According to the statement, the Illinois Commerce Commission last December issued its final order approving ComEd’s 2015 annual distribution formula rate update. The final order resulted in a reduction to the revenue requirement of $67m, Exelon said, noting that the decrease was set using an allowed return on capital of 7.02% (inclusive of an allowed ROE of 9.14% for 2015 less a reliability performance metric penalty of 5 basis points for the 2014 reconciliation). The rates took effect in January, the company said.
Among other things, the company said that Exelon Generation‘s nuclear fleet, including its owned output from the Salem generating station and 100% of the CENG units, produced 43,832 GWh in 4Q15, compared with 44,533 GWh in 4Q14. Excluding Salem, the Exelon-operated nuclear plants at ownership achieved a 93.3% capacity factor for 4Q15, compared with 94.8% for 4Q14, Exelon said. The number of planned refueling outage days totaled 103 in 4Q15, compared with 97 in 4Q14, the company said, adding that there were 21 non-refueling outage days in 4Q15, compared with eight days in 4Q14.
Of fossil and renewable operations, Exelon said that the dispatch match rate for Generation’s gas and hydro fleet was 97.3% in 4Q15, compared with 99.1% in 4Q14. The lower performance in the quarter was primarily attributed to a forced outage at Wolf Hollow, Exelon said, adding that energy capture for the wind and solar fleet was 95.3% in 4Q15, compared with 96.4% in 4Q14. Performance was negatively impacted due to an extended outage at one of the wind projects in Missouri, the company said.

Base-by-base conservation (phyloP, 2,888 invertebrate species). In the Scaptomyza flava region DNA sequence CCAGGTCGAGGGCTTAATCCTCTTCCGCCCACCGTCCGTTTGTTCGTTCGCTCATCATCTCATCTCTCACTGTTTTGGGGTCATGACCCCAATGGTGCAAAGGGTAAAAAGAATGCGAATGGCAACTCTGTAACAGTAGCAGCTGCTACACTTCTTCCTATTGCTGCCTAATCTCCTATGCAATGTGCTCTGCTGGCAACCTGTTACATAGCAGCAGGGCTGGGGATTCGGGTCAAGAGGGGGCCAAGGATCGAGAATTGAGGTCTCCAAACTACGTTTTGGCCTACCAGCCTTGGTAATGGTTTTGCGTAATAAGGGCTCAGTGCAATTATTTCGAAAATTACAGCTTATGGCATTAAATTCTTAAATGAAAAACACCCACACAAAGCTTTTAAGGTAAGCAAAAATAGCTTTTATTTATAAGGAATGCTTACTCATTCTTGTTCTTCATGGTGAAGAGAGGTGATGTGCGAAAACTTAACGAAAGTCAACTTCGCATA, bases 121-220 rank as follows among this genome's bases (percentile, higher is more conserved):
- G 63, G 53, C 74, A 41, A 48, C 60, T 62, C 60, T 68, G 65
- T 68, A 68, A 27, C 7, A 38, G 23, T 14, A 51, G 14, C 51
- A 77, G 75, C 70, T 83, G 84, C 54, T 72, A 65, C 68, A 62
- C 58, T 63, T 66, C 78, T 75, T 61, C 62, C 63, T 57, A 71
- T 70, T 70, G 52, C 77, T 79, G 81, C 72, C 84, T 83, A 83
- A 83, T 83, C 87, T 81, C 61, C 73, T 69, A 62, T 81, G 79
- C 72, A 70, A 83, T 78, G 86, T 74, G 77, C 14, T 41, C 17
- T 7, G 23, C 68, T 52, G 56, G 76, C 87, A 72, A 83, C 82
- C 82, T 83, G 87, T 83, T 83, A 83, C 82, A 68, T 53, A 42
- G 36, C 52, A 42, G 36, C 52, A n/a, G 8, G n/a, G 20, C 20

Exelon reported adjusted (non-GAAP) operating results of $347m net income, or 38 cents diluted earnings per share, for 4Q15, compared to $421m net income, or 48 cents diluted earnings per share, for 4Q14.
The company said that earnings in 4Q15 primarily reflected such negative factors as unfavorable weather conditions at ComEd and PECO. Those factors were partially offset by higher electric distribution and transmission formula rate earnings at ComEd, as well as high distribution and transmission revenue at BGE, the company said.